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Comedian London Hughes has blasted British TV’s ‘performative’ approach to diversity, which she says is governed by an ethos that white audiences will not ‘get’ black-led shows.

In conversation with broadcaster Tan France for the Edinburgh Festival’s ‘Alternative MacTaggart’ session, Hughes said the UK was “disgustingly far behind” the US in its approach to diversity and criticised Channel 4’s Black to Front initiative as “tokenistic”.

“Channel 4’s heart’s in a good place … but if you want to hire black talent, just do it,” she said. “Fire the people that think they can just get away with commissioning all-white shows. Don’t just make up these schemes to have black day for the day then we go back to normal. The people in charge need to do more and I just don’t think they are.”

In response to the industry’s collective response to the Black Lives Matter moment, which dominated debate at last year’s festival, Hughes said: “I wish George Floyd didn’t have to die for Alison Hammond to get a slot on This Morning. It’s so performative – it’s like, how did you not already see this? Everyone who’s non-white has been telling you for years we need to do something about this.”

Hughes, who is starring in HBO's upcoming update of late 1980s comedy Perfect Strangers, said British TV executives are so wired to the idea that “the best people for the job are white people” that they see black creatives as “black first and then a talent afterwards”.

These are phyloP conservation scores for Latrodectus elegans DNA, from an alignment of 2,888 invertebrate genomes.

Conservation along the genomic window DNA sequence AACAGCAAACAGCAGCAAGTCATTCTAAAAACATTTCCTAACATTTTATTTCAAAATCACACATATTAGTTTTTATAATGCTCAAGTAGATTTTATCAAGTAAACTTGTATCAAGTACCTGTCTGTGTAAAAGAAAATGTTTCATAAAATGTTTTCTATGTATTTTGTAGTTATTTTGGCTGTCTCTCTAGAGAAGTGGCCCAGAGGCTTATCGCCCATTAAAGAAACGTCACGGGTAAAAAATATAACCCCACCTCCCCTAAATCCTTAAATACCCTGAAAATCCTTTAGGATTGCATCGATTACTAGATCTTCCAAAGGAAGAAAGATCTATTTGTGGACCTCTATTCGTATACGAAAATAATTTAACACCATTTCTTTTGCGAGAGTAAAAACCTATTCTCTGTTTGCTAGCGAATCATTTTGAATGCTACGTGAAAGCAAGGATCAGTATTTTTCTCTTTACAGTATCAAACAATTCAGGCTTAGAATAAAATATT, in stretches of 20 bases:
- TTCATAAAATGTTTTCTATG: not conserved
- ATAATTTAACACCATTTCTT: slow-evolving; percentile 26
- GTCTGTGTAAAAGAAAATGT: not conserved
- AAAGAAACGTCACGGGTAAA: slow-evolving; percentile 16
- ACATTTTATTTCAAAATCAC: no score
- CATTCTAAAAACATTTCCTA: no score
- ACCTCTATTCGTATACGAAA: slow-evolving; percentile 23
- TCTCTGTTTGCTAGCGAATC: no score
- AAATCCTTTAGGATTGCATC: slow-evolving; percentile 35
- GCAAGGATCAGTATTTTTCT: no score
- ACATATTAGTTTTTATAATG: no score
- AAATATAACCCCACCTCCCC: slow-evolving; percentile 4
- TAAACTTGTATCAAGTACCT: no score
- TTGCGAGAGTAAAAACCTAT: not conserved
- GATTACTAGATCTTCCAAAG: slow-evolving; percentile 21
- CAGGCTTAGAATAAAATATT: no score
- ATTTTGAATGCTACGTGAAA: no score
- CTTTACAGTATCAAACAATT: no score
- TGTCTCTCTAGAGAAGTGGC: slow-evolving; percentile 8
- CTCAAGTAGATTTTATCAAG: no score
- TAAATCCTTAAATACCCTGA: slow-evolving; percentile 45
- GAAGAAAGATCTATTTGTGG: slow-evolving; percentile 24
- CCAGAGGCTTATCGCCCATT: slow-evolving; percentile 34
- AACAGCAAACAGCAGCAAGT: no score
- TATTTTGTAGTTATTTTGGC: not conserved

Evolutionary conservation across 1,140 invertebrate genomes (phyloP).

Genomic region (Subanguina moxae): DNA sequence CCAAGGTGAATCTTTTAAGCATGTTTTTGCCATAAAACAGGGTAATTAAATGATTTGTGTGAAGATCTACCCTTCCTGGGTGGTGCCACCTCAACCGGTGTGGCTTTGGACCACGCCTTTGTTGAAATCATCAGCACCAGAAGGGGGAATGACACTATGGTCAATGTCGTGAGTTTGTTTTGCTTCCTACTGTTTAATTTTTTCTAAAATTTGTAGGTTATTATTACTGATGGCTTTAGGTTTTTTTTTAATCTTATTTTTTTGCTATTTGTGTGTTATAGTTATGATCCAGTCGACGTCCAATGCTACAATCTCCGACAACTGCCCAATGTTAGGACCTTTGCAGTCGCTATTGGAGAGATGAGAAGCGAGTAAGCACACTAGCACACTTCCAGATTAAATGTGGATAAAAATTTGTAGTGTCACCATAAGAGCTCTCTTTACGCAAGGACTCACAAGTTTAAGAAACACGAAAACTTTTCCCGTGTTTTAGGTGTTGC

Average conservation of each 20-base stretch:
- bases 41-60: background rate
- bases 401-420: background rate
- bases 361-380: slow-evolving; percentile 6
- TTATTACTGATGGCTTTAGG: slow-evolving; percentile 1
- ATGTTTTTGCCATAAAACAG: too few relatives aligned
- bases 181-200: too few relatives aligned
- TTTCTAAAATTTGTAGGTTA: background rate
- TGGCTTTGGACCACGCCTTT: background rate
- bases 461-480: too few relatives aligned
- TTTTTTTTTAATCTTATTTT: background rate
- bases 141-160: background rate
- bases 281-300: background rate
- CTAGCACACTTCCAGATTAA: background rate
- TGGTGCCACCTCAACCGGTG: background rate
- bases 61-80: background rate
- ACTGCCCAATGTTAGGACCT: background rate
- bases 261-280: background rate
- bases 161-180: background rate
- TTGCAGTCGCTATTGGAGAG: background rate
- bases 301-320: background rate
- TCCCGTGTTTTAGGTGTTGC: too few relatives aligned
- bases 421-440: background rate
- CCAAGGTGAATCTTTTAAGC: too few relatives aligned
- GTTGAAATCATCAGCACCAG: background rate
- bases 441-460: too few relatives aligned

“I watched Sex and the City and I could relate to every Caucasian in that show,” she said. “If you had a black version in the UK, they would call it a ‘black TV show’ because it’s got an all-back TV cast. They basically think the audience is stupid and wont be able to relate to black people and so we wont get put in that box."

To illustrate her point, she highlighted the industry’s response to the success of Phoebe Waller-Bridge and Michaela Coel.

“After Fleabag, look at how many females who were white got their own sitcom. I can name at least five,” she said. “Michaela Coel’s doing well - but name another black women in the UK who’s had her own TV show [since]. It’s disgusting.”

Hughes revealed that when she was a rising star on the UK comedy circuit, she auditioned several times to be on Channel 4’s 8 out of 10 Cats, only to be told by executives that they were worried the audience would not ‘get’ her.

“Just tell me you don’t like it cos I’m black – I’m going to scare the audience? What are you taking about? I’m British, I’m cute as hell, I’m funny as f***, why wouldn’t they get me? In the US, no-one has ever told me my audience would not get me. The execs here, the powers-that-be, the commissioners, are scared of taking risks. They see black and female – woah, such a risk! It’s not. I’m normal.”

Hughes laid the responsibility for improving the situation squarely at the door of senior executives.

“When people say ‘behind the scenes’, they think, ‘a black cameraman’. I’m talking black execs, black head of network, black production companies. Where are the black production companies being commissioned to make general stuff for all races?”

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